How to get rid of bamboo: tips for clearing invasive varieties of this plant
If you need to know how to get rid of bamboo in your garden, we can help
There are a few approaches when it comes to how to get rid of bamboo. So, if you've recently acquired a new plot that's covered in the stuff, or accidentally planted an invasive variety that's now got out of hand, don't panic – it can be cleared.
The ornamental plant isn't all bad. In fact, we've also written a dedicated guide on how to grow bamboo. It can be a beautiful feature for screening areas of your plot, growing in containers, and adding tall and leafy interest, after all. However, some types can be a real nuisance and will quickly take over your entire garden if given half the chance.
5 methods for how to get rid of bamboo in your garden
When bamboo becomes invasive, the shoots can pop up anywhere from the long, underground rhizomes. Not only can this be annoying for you, it can also be troublesome for your neighbors if it gets outside your plot's perimeter.
So, if you need to get your bamboo back under control, or just eliminate it completely, these methods will help. And if you're looking for ways to deal with Japanese knotweed too – a similarly invasive species – you'll find plenty of info in our guide.
1. Dig it up
If you're up for the challenge, you can tackle how to get rid of bamboo roots and the plant itself by using good old-fashioned elbow grease and a few trusty tools, including your best garden spade.
Samantha Jones, a gardening expert at MyJobQuote.co.uk, recommends watering the area where the bamboo is growing before you begin. The moist soil will make it easier to dig.
Gardener Ben Hamilton Anderson of @northlodgecottagegarden says, 'We have found the easiest way of dealing with it is by using a small border spade to dig a trench in front of it and either side.
'Using an iron digging bar, slowly break up the clump making sure all of the rhizomes and spreading stems are removed to ensure it doesn't continue to grow,' he says. Bear in mind that any nodules left behind will create new plants which can run up to around 50ft (15m) from the original crown, so it's important to be really vigilant.
'If the bamboo is really tough, you can use flat back saws to cut the crowns into more removable chunks,' he adds.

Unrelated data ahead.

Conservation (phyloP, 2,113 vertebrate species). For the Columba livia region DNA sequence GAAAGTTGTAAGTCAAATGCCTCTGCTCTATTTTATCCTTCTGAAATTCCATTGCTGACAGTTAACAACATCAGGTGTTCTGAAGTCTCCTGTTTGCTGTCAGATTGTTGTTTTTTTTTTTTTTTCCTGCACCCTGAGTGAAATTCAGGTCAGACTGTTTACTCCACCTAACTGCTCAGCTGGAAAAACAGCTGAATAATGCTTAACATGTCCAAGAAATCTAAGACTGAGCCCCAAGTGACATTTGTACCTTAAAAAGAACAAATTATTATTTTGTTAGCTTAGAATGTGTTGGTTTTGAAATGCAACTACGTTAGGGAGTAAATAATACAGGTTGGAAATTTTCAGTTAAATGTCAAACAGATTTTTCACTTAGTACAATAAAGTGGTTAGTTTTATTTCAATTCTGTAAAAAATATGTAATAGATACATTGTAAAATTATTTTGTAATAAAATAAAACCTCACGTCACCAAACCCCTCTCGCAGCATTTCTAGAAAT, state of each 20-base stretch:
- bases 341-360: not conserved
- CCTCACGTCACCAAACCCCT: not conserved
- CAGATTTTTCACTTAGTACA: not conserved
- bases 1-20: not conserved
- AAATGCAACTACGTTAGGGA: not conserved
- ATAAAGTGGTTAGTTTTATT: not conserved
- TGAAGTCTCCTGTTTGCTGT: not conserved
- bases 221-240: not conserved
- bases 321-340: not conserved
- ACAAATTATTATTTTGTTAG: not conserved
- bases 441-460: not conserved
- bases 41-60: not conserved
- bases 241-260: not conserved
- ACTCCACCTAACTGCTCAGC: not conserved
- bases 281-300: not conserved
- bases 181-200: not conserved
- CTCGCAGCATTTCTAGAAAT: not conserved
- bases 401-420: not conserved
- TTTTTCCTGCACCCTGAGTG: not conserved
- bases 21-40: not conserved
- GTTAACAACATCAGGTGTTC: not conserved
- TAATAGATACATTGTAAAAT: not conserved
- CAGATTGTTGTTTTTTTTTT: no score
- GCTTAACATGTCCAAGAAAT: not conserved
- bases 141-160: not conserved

2. Keep cutting it back
With the help of your best lawn mower, you can simply cut younger shoots down, while larger shoots can be sawn back as close to ground level as possible. It can be quite time-consuming, but with a bit of consistency, it can help you clear the plant once and for all.
Water the ground each time you've finished cutting the plant back, then repeat the process whenever you spot new shoots. Eventually, the plant will die and the rhizomes will rot.
3. Pour on boiling water
Boiling water can be useful if you need to get rid of weeds, and some say it can help eradicate bamboo, too. Plus, it's more eco and budget-friendly than opting for commercial herbicides.
All you need to do is dig around the plants, exposing the roots. Then, carefully pour the boiling water directly onto the root system. Repeat the process whenever you spot new growth.
4. Use vinegar and plastic sheets
This tip comes from the experts at YouGarden. Start by physically digging up the offending clumps, the team says, making sure you remove as many of the roots as possible.
Then, 'douse the area in white vinegar and put down plastic to starve the area of light, moisture, and room to grow. Hold the plastic down tightly with bricks, lifting weekly to remove any shoots that may have appeared.' Dark tarpaulins should do the trick.
It's a good option if you're keen on wildlife garden ideas as it won't do visiting creatures any harm. However, be careful not to get vinegar on nearby plants that you want to keep as it will damage those, too. Alternatively, just try covering the area with plastic without the addition of vinegar – it can still be an effective approach for smothering the plants.
5. Opt for a commercial weed killer
If all else fails, you may want to opt for an off-the-shelf product.
Generally, you will need to cut down the canes. Then, as the RHS says, you can either apply a glyphosate-based herbicide to young growth in late spring and early summer, or use a stump and root killer containing glyphosate straightaway. However, product applications vary, so it's important to always follow the instructions carefully on the label. Remember to take proper safety precautions, and avoid allowing it to come into contact with any other plants, too.
Be prepared to repeat the process as often as needed. As the RHS says, 'The larger the plant, the more difficult it will be to completely kill it, and it may take several applications of weed killer to succeed.'
How can you stop bamboo becoming invasive?
One of the best ways to avoid problems with bamboo spreading and ruining your carefully considered garden design ideas is to avoid planting the wrong types in the first place. Be sure to research whether your chosen variety is invasive before you put it in the ground, and if it is, opt for a slow-growing bamboo instead, such as the attractive Phyllostachys nigra.
YouGarden also suggests using physical barriers, such as their root control barrier system. This is a tough membrane that should be installed around your plants, and assists in the reduction of them getting out of hand.
Bamboo is also a lovely plant for adding height and a dose of lush greenery to container gardens. Just ensure you use a sturdy pot that can hold the roots reliably without splitting; ones made of metal or fiber stone are good choices.
The garden was always a big part of Holly's life growing up, as was the surrounding New Forest where she lived. Her appreciation for the great outdoors has only grown since then. She's been an allotment keeper, a professional gardener, and a botanical illustrator – plants are her passion.
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